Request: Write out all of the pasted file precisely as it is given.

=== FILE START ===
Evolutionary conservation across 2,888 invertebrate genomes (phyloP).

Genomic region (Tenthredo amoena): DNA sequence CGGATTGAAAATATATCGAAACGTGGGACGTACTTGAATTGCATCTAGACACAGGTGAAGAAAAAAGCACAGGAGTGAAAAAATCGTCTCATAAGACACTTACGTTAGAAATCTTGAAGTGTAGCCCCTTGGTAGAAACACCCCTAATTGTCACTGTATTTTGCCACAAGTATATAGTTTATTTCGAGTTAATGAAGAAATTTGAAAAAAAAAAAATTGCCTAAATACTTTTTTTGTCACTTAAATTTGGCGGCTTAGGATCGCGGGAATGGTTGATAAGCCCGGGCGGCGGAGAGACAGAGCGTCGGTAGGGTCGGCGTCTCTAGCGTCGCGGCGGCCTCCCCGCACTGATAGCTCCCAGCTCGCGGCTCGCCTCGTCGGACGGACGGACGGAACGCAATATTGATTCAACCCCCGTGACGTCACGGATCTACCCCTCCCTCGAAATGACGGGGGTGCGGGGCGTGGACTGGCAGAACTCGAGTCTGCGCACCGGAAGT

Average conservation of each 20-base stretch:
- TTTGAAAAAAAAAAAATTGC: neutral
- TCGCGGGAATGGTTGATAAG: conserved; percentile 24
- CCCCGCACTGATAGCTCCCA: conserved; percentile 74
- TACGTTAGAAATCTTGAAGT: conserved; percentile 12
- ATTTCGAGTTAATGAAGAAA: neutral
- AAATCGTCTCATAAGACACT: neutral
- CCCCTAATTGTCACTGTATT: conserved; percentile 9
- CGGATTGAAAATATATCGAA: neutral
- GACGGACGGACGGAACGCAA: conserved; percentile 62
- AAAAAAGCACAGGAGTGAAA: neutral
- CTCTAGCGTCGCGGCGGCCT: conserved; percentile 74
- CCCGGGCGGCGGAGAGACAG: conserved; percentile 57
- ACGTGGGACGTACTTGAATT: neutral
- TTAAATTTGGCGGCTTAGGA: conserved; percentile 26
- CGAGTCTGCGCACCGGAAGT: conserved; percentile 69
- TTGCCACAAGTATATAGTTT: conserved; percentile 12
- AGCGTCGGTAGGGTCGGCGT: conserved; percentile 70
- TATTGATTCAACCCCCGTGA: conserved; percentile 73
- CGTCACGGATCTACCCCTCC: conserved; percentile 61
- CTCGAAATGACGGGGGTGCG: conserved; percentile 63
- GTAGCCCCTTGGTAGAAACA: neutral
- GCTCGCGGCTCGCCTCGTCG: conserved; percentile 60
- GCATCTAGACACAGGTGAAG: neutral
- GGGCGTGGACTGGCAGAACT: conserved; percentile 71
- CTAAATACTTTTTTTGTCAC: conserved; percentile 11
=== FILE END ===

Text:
Evolutionary conservation across 2,888 invertebrate genomes (phyloP).

Genomic region (Tenthredo amoena): DNA sequence CGGATTGAAAATATATCGAAACGTGGGACGTACTTGAATTGCATCTAGACACAGGTGAAGAAAAAAGCACAGGAGTGAAAAAATCGTCTCATAAGACACTTACGTTAGAAATCTTGAAGTGTAGCCCCTTGGTAGAAACACCCCTAATTGTCACTGTATTTTGCCACAAGTATATAGTTTATTTCGAGTTAATGAAGAAATTTGAAAAAAAAAAAATTGCCTAAATACTTTTTTTGTCACTTAAATTTGGCGGCTTAGGATCGCGGGAATGGTTGATAAGCCCGGGCGGCGGAGAGACAGAGCGTCGGTAGGGTCGGCGTCTCTAGCGTCGCGGCGGCCTCCCCGCACTGATAGCTCCCAGCTCGCGGCTCGCCTCGTCGGACGGACGGACGGAACGCAATATTGATTCAACCCCCGTGACGTCACGGATCTACCCCTCCCTCGAAATGACGGGGGTGCGGGGCGTGGACTGGCAGAACTCGAGTCTGCGCACCGGAAGT

Average conservation of each 20-base stretch:
- TTTGAAAAAAAAAAAATTGC: neutral
- TCGCGGGAATGGTTGATAAG: conserved; percentile 24
- CCCCGCACTGATAGCTCCCA: conserved; percentile 74
- TACGTTAGAAATCTTGAAGT: conserved; percentile 12
- ATTTCGAGTTAATGAAGAAA: neutral
- AAATCGTCTCATAAGACACT: neutral
- CCCCTAATTGTCACTGTATT: conserved; percentile 9
- CGGATTGAAAATATATCGAA: neutral
- GACGGACGGACGGAACGCAA: conserved; percentile 62
- AAAAAAGCACAGGAGTGAAA: neutral
- CTCTAGCGTCGCGGCGGCCT: conserved; percentile 74
- CCCGGGCGGCGGAGAGACAG: conserved; percentile 57
- ACGTGGGACGTACTTGAATT: neutral
- TTAAATTTGGCGGCTTAGGA: conserved; percentile 26
- CGAGTCTGCGCACCGGAAGT: conserved; percentile 69
- TTGCCACAAGTATATAGTTT: conserved; percentile 12
- AGCGTCGGTAGGGTCGGCGT: conserved; percentile 70
- TATTGATTCAACCCCCGTGA: conserved; percentile 73
- CGTCACGGATCTACCCCTCC: conserved; percentile 61
- CTCGAAATGACGGGGGTGCG: conserved; percentile 63
- GTAGCCCCTTGGTAGAAACA: neutral
- GCTCGCGGCTCGCCTCGTCG: conserved; percentile 60
- GCATCTAGACACAGGTGAAG: neutral
- GGGCGTGGACTGGCAGAACT: conserved; percentile 71
- CTAAATACTTTTTTTGTCAC: conserved; percentile 11